Millions of savers think inflation will leave them better off

Despite inflation reaching its highest rate in many decades, some people in the UK are not aware of its impact on their finances. More than half of all cash savers (52%) don’t know what impact inflation will have on the real value of their cash savings over time.
Cost of “saver inaction”

One in 10 (13%) incorrectly believe inflation will leave them better off and 13% think the real value of their savings would stay the same, according to new research[1].

Impact inflation could have on cash
More than a quarter (26%) say they don’t know what impact inflation could have on their cash
Millions of savers (64%, the equivalent of 10.3 million) have taken no action on their savings, despite cash earning next to nothing in interest and inflation rising steeply.
In fact, half of all savers (54%) currently keep their money in cash over the long term.

Options to make money work harder
The total cost of “saver inaction” in such an environment could amount to £18 billion if this trend continues over the next five years[2]. Savers currently have £136 billion sitting in Cash Individual Savings Accounts (ISA) with on average interest rates equating to 0.26% per year[3].

Many savers don’t realise inflation is eating away at millions of pounds sitting in low-interest paying accounts. Whilst it is essential to keep some cash in the bank for an emergency fund, savers might want to consider other options to make their money work harder.

Three ways of protecting your savings from inflation

Tip 1: Work out how much to put aside as an easy-access emergency fund
As a rule of thumb, aim to cover your essential expenses for between three to six months, or what you can afford. You should be ready to cover bills like energy, your mortgage, rent, travel and food costs, so should the unexpected happen, you’ll be prepared. And you’ll know exactly how much money you need to keep in cash (which can be impacted by inflation), so you can start saving any extra income in more inflation-proof ways.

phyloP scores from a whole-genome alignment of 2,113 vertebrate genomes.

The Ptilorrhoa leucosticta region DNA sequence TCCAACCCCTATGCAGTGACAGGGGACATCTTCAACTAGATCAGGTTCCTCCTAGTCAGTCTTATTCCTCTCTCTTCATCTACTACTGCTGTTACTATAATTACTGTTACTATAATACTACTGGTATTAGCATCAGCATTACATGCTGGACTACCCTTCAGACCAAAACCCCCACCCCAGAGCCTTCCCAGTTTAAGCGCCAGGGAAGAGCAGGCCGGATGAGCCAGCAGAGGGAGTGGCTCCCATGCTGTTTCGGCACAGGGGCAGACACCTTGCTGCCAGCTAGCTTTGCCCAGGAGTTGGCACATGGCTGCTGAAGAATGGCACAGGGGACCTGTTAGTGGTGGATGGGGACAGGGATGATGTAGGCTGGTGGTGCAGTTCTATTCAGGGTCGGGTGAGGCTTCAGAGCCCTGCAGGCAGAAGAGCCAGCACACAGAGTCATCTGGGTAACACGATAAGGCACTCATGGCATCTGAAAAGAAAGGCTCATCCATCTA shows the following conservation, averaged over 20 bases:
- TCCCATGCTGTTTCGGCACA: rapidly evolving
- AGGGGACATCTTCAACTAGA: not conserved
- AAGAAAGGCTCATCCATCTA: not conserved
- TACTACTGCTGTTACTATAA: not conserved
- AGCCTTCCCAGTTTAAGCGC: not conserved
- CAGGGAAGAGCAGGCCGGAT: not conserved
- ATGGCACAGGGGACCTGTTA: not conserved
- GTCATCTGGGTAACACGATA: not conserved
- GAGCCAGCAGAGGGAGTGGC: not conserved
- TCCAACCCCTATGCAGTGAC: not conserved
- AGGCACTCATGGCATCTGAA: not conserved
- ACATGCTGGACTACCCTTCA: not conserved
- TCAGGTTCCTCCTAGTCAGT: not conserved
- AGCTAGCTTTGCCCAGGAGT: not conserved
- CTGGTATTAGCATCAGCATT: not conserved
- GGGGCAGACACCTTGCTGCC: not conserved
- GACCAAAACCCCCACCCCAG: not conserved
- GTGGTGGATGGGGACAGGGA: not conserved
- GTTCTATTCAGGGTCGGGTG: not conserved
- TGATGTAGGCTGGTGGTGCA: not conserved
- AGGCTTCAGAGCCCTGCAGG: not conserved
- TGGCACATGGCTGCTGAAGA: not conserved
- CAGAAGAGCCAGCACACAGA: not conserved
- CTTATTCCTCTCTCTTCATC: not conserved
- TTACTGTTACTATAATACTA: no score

Tip 2: Get the best interest rate you can on your savings
Make sure that any cash savings you have been receiving the highest interest rate possible. These days you can switch savings accounts and ISAs relatively easily. But if you do find a higher rate, remember that they can quickly go down. For example, it’s common for Cash ISAs to offer high rates for the first year. Those rates can then drop dramatically after the first year. So always set a reminder to keep an eye on any new savings rates you find.

Tip 3: Think about investing your money or topping up your pension to beat inflation
It’s important to be aware of the long-term impact on pension contributions, alongside the compounding effects of investing. Consider topping up your pension, or investing in a Stocks & Shares ISA. It’s understandable you may feel unsure about the future at this moment in time, but the key thing to remember is that investing is for the long term.

With time on your side, you can balance out the ups and downs of market volatility and economic uncertainty. And once you have an emergency fund in place, investing your money is one of the best ways to beat inflation. By investing your money, you can grow your wealth while preserving the value of your money.

Source data:
[1] Opinium survey of 2001 UK adults in the UK conducted between 4th and 8th February. The 10.3 million savers refer specifically to cash ISA savers.
[2] This is based on 10,303,247 Cash ISA savers with median savings of £7,231 stalling their investment decision. The total savings amount is projected over 5 years at a Cash ISA rate of 0.26%, allowing for a 6%, 7% and 8% rate of inflation per annum. This results in an erosion of value of £18 billion, £21 billion and £23 billion over a five year period.
[3] Average interest rate for instant access cash ISAs: https://www.which.co.uk/news/2022/01/a-month-on-from-the-base-rate-rise-have-savings-rates-improved/

INFORMATION IS BASED ON OUR CURRENT UNDERSTANDING OF TAXATION LEGISLATION AND REGULATIONS. 

ANY LEVELS AND BASES OF, AND RELIEFS FROM, TAXATION ARE SUBJECT TO CHANGE.